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Accor's first-quarter 2020 revenue per available room fell 25.4 percent year over year on a like-for-like basis, according to the company, which credited the sharp deterioration in the industry due to the global coronavirus outbreak. For the month of March, the decline was 62.6 percent.
On a regional basis, quarterly RevPAR was down 33.7 percent year over year in Asia/Pacific, down 23.2 percent in Europe, and down 22.2 percent in North America. In China, where the virus was first reported, first-quarter RevPAR fell 67.7 percent year over year, however the company sees signs of an improvement with a pickup of occupancy rates and restaurant business.
Consolidated first-quarter revenue totaled €768 million, a 15.8 percent decline on a year-over-year, like-for-like basis.
"The world is facing an unprecedented health crisis that is having massive and unique impacts on the tourism industry," said Accor chairman and CEO Sébastien Bazin. "Nearly two-thirds of our hotels are currently closed, and most of the others are being used to support healthcare workers and all those on the front lines of the fight against Covid-19. … Today, our challenge is twofold: manage the emergency and prepare for the rebound."
Still, Accor opened 58 hotels with nearly 8,000 rooms during the quarter, and now has a portfolio of 746,903 rooms. As of March 31, its pipeline comprised 1,202 hotels with 208,000 rooms, of which 76 percent are in emerging markets. As of April 22, 62 percent of the company's hotels are temporarily closed, representing more than 3,100 hotels.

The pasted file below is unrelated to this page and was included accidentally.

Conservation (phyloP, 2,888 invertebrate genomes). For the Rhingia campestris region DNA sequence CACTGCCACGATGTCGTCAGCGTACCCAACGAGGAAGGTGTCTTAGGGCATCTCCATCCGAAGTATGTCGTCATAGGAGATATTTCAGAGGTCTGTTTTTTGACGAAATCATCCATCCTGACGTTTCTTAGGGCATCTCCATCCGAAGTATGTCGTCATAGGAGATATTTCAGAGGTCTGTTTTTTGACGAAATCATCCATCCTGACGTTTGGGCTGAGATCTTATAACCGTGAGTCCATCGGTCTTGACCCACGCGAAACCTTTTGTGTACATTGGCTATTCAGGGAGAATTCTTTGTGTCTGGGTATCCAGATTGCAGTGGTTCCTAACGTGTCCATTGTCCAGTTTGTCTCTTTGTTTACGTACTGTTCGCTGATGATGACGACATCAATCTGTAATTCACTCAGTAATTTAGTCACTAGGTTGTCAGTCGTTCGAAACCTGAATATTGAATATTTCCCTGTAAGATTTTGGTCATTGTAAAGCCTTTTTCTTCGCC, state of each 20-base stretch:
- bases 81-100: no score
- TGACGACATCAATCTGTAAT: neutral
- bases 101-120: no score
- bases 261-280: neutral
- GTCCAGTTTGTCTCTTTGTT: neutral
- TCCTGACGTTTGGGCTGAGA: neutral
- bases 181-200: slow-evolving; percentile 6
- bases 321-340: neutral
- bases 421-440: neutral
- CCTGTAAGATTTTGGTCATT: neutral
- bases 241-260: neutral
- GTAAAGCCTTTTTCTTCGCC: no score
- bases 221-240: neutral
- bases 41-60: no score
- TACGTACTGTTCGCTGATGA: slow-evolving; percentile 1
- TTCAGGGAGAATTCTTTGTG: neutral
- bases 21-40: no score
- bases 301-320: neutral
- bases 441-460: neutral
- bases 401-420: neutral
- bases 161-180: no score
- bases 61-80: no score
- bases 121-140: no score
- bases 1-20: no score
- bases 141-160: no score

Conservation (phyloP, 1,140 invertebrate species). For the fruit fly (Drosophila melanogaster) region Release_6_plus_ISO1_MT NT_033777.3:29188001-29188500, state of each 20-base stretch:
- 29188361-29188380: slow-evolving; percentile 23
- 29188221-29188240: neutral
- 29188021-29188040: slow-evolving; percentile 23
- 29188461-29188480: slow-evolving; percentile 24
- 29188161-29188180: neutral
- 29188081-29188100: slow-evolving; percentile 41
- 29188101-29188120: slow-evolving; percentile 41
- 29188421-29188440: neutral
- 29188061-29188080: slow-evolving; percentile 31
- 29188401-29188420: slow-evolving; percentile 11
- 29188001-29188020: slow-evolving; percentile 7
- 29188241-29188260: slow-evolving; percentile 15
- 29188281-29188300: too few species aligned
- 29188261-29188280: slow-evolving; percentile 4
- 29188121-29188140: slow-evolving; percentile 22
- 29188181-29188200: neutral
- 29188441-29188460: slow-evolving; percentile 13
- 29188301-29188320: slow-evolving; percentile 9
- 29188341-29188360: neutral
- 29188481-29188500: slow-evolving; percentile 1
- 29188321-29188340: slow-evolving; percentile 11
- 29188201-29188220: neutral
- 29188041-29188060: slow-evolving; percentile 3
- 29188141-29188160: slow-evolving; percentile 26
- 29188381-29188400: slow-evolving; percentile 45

Accor also reported on the measures it is taking to mitigate the negative business effects of Covid-19. It has instituted a travel ban and hiring freeze and reduced schedules or furloughed 75 percent of global head office teams for the second quarter, resulting in a minimum €60 million reduction in general and administrative expenses for 2020. A review of the recurring investment plan for 2020 resulted in a €60 million reduction in capital expenditures for the year. It also significantly reduced costs in departments including sales, marketing and IT to offset drastic fee decreases. In addition, Bazin will forego 25 percent of his compensation during the crisis.
The company would not release any guidance for the year as the outbreak continues to affect the industry. It did, however, note that April and May are expected to be the most difficult months of the year, "with very occupancy rates and strong uncertainty about timing and lockdown relaxation as well as the pace for border reopenings."
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